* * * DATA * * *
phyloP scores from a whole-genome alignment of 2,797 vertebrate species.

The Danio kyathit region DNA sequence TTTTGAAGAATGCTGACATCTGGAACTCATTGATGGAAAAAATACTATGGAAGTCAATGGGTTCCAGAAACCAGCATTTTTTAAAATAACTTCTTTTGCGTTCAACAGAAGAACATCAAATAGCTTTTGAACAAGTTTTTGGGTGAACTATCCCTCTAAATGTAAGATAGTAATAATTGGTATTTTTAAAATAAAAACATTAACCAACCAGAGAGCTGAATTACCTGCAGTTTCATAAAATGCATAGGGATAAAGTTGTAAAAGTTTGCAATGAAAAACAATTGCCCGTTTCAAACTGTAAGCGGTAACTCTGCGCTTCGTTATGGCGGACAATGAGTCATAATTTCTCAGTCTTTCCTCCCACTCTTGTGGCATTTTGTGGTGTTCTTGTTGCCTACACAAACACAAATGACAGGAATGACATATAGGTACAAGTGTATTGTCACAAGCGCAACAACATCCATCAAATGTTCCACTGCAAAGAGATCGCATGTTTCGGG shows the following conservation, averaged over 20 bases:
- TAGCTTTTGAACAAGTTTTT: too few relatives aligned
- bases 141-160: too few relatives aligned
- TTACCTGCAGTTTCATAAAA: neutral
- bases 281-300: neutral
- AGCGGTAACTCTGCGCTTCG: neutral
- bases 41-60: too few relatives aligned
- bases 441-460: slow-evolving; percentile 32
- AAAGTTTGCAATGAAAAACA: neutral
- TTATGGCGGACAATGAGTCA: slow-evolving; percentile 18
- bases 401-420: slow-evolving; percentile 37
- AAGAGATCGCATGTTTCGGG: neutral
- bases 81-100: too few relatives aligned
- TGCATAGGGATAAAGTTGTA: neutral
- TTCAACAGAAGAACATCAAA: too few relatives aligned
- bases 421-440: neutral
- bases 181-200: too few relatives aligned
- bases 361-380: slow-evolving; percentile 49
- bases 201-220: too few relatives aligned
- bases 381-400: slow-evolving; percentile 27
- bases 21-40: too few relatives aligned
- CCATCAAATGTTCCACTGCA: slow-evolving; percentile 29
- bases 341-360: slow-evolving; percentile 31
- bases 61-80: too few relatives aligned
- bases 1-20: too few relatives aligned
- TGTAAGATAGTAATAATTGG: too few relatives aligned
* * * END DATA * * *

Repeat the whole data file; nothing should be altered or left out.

phyloP scores from a whole-genome alignment of 2,797 vertebrate species.

The Danio kyathit region DNA sequence TTTTGAAGAATGCTGACATCTGGAACTCATTGATGGAAAAAATACTATGGAAGTCAATGGGTTCCAGAAACCAGCATTTTTTAAAATAACTTCTTTTGCGTTCAACAGAAGAACATCAAATAGCTTTTGAACAAGTTTTTGGGTGAACTATCCCTCTAAATGTAAGATAGTAATAATTGGTATTTTTAAAATAAAAACATTAACCAACCAGAGAGCTGAATTACCTGCAGTTTCATAAAATGCATAGGGATAAAGTTGTAAAAGTTTGCAATGAAAAACAATTGCCCGTTTCAAACTGTAAGCGGTAACTCTGCGCTTCGTTATGGCGGACAATGAGTCATAATTTCTCAGTCTTTCCTCCCACTCTTGTGGCATTTTGTGGTGTTCTTGTTGCCTACACAAACACAAATGACAGGAATGACATATAGGTACAAGTGTATTGTCACAAGCGCAACAACATCCATCAAATGTTCCACTGCAAAGAGATCGCATGTTTCGGG shows the following conservation, averaged over 20 bases:
- TAGCTTTTGAACAAGTTTTT: too few relatives aligned
- bases 141-160: too few relatives aligned
- TTACCTGCAGTTTCATAAAA: neutral
- bases 281-300: neutral
- AGCGGTAACTCTGCGCTTCG: neutral
- bases 41-60: too few relatives aligned
- bases 441-460: slow-evolving; percentile 32
- AAAGTTTGCAATGAAAAACA: neutral
- TTATGGCGGACAATGAGTCA: slow-evolving; percentile 18
- bases 401-420: slow-evolving; percentile 37
- AAGAGATCGCATGTTTCGGG: neutral
- bases 81-100: too few relatives aligned
- TGCATAGGGATAAAGTTGTA: neutral
- TTCAACAGAAGAACATCAAA: too few relatives aligned
- bases 421-440: neutral
- bases 181-200: too few relatives aligned
- bases 361-380: slow-evolving; percentile 49
- bases 201-220: too few relatives aligned
- bases 381-400: slow-evolving; percentile 27
- bases 21-40: too few relatives aligned
- CCATCAAATGTTCCACTGCA: slow-evolving; percentile 29
- bases 341-360: slow-evolving; percentile 31
- bases 61-80: too few relatives aligned
- bases 1-20: too few relatives aligned
- TGTAAGATAGTAATAATTGG: too few relatives aligned